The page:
“The American Civil Liberties Union of Michigan (ACLU) and the law firm Wright & Schulte, LLC counter-sued the Lenawee County Health Department for violating the constitutional and civil rights of an Old Order Amish community by threatening to demolish every Amish-owned home in the county, in effect expelling an entire faith community from its borders.”
Paul’s Favorite Christmas Hymns and Carols
On today’s program we will be playing a selection of Paul’s favorite Christmas Hymns and Carols from the Festival of Nine Lessons and Carols and Handel’s Messiah.
On Monday, December 23rd Paul spoke with Carl Trueman about his reponse in First Things to Christianity Today’s Mark Galli calling for President Trump’s removal. The audio of their conversation is below:
Carl R. Trueman is a professor in the Calderwood School of Arts and Humanities at Grove City College, Pa., and Senior Fellow at the Institute for Faith and Freedom. Carl is former Professor of Historical Theology and Church History at Westminster Theological Seminary, where he held the Paul Woolley Chair of Church History. He was editor of Themelios for nine years, has written more than a dozen books, and has contributed to multiple publications, including the Dictionary of Historical Theology and The Cambridge Companion to Reformation Theology.
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TODAY’S GUEST: Carl R. Trueman is a professor in the Calderwood School of Arts and Humanities at Grove City College, Pa., and Senior Fellow at the Institute for Faith and Freedom. Carl is former Professor of Historical Theology and Church History at Westminster Theological Seminary, where he held the Paul Woolley Chair of Church History. He was editor of Themelios for nine years, has written more than a dozen books, and has contributed to multiple publications, including the Dictionary of Historical Theology and The Cambridge Companion to Reformation Theology.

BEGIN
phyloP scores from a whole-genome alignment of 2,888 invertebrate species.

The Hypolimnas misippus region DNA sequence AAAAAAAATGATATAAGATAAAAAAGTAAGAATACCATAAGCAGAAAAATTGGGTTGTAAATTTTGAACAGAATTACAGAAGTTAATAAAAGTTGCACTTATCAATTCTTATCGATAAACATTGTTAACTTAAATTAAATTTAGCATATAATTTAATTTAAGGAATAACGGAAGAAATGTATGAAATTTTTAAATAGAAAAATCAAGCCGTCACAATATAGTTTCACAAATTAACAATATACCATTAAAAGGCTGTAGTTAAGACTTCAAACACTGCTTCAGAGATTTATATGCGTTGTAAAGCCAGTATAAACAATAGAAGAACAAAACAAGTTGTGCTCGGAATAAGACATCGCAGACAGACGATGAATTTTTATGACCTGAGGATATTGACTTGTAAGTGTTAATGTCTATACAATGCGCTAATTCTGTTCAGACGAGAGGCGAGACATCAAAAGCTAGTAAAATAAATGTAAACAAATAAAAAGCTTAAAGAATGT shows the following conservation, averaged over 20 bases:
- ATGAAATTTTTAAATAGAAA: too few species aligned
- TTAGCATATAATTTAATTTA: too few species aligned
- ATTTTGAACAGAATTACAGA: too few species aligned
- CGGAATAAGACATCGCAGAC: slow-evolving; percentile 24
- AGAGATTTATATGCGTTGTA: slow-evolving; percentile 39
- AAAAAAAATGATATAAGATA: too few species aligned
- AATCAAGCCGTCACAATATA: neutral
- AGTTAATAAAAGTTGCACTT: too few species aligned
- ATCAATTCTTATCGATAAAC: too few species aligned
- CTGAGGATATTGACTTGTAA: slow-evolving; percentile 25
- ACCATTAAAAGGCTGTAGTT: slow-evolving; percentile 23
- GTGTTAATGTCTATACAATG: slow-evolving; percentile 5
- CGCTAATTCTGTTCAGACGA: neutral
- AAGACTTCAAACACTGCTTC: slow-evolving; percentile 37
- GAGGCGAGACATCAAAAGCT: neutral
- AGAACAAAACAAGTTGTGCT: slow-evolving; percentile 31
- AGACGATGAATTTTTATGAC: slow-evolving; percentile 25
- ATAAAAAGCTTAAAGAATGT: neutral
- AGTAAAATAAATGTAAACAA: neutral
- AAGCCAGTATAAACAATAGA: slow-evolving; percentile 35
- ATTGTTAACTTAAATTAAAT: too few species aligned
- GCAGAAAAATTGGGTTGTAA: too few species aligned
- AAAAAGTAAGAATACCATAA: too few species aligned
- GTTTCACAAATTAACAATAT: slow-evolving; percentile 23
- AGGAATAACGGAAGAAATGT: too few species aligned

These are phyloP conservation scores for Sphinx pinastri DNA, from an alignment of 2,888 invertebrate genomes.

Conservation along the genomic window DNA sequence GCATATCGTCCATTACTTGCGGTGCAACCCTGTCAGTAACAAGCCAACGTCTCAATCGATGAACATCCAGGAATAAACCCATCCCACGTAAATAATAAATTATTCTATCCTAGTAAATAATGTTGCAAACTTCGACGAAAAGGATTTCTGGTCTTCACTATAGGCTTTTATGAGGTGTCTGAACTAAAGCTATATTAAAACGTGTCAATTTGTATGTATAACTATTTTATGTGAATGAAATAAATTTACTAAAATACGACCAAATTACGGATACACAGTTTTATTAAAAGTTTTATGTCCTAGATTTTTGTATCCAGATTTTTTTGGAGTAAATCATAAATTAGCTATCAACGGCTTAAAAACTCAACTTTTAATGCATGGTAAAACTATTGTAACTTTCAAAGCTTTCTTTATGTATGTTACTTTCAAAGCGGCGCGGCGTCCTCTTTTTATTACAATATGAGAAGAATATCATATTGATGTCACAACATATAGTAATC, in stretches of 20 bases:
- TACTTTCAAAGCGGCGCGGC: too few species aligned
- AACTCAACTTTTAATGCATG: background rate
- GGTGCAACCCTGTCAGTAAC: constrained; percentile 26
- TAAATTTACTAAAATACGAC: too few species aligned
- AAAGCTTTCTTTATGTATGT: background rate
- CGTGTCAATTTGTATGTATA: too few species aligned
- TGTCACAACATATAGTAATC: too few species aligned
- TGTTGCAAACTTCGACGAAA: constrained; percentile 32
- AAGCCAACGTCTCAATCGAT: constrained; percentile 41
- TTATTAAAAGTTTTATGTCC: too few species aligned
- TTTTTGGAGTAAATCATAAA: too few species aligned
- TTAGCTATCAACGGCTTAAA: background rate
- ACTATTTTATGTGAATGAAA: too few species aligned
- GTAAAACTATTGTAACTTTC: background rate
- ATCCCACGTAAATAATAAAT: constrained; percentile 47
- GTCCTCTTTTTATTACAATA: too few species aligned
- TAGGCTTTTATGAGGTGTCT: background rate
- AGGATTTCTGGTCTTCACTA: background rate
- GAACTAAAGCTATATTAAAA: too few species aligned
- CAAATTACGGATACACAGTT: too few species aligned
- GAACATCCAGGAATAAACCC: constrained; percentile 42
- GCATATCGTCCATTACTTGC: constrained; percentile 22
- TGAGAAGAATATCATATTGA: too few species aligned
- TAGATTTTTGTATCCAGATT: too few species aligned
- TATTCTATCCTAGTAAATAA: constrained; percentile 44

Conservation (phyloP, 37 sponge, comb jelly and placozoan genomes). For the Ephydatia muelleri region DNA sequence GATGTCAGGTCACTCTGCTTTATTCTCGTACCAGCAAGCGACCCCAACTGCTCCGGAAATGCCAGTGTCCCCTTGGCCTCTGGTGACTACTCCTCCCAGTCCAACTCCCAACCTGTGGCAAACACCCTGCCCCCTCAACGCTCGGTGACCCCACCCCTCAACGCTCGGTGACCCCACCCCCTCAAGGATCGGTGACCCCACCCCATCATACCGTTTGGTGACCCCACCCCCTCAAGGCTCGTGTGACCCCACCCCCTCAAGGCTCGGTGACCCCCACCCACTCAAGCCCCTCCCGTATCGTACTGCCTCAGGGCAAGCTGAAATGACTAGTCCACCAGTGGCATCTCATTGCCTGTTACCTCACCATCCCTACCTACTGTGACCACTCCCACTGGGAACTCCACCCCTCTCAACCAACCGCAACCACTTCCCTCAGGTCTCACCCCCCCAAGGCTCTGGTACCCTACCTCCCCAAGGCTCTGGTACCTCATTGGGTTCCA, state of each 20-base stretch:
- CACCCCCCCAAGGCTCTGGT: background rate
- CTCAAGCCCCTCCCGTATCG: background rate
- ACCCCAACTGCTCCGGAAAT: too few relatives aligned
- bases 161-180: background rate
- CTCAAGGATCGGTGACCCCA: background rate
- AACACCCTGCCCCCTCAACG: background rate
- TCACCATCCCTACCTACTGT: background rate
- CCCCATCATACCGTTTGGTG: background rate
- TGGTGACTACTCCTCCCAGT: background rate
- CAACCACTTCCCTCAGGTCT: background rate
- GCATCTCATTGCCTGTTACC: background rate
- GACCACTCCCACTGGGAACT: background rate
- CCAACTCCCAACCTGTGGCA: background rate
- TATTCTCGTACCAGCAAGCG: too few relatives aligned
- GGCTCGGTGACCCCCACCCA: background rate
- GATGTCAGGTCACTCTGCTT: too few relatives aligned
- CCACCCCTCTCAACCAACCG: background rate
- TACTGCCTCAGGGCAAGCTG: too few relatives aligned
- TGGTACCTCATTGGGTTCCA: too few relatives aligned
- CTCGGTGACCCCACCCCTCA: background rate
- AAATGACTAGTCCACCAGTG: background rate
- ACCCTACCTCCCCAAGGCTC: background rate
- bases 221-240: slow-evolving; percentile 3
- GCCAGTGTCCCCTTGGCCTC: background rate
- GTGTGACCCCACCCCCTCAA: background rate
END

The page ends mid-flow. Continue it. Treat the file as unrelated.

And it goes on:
“… it seems to me that the idea of passionate, unquestioning support for Trump by this rather nebulous group, the evangelicals, is greatly overplayed in the rhetoric of public discourse.”
“This brings me to Mark Galli’s recent editorial in Christianity Today. In an impassioned appeal he summons evangelicals to dump the Donald. Indeed, he not only calls for Trump’s removal from office by impeachment or ballot box, but also declares that it is every Christian’s moral duty to support such a move.”
“Galli sees the situation as urgent: “If we don’t reverse course now, will anyone take anything we say about justice and righteousness with any seriousness for decades to come?” Yet, to ask the obvious question, what is the alternative? Now, that question can be used as a lazy, rhetorical way of justifying a vote for Trump—or for any status quo, however wicked. But I intend it as a serious inquiry: When someone calls for Trump to be thrown out of office by impeachment or the ballot box, it is reasonable to ask what the available alternatives are. As Mother Theresa is unavailable for the White House, we are really looking at Biden, Warren, or Sanders. “
“…[Galli] goes so far as to say that he believes the removal of Trump “is not a matter of partisan loyalties but loyalty to the Creator of the Ten Commandments.” That is an astounding claim for the editor of Christianity Today to make, for it involves him accusing every Trump voter of heinous sin, however reluctant or conflicted he may be.”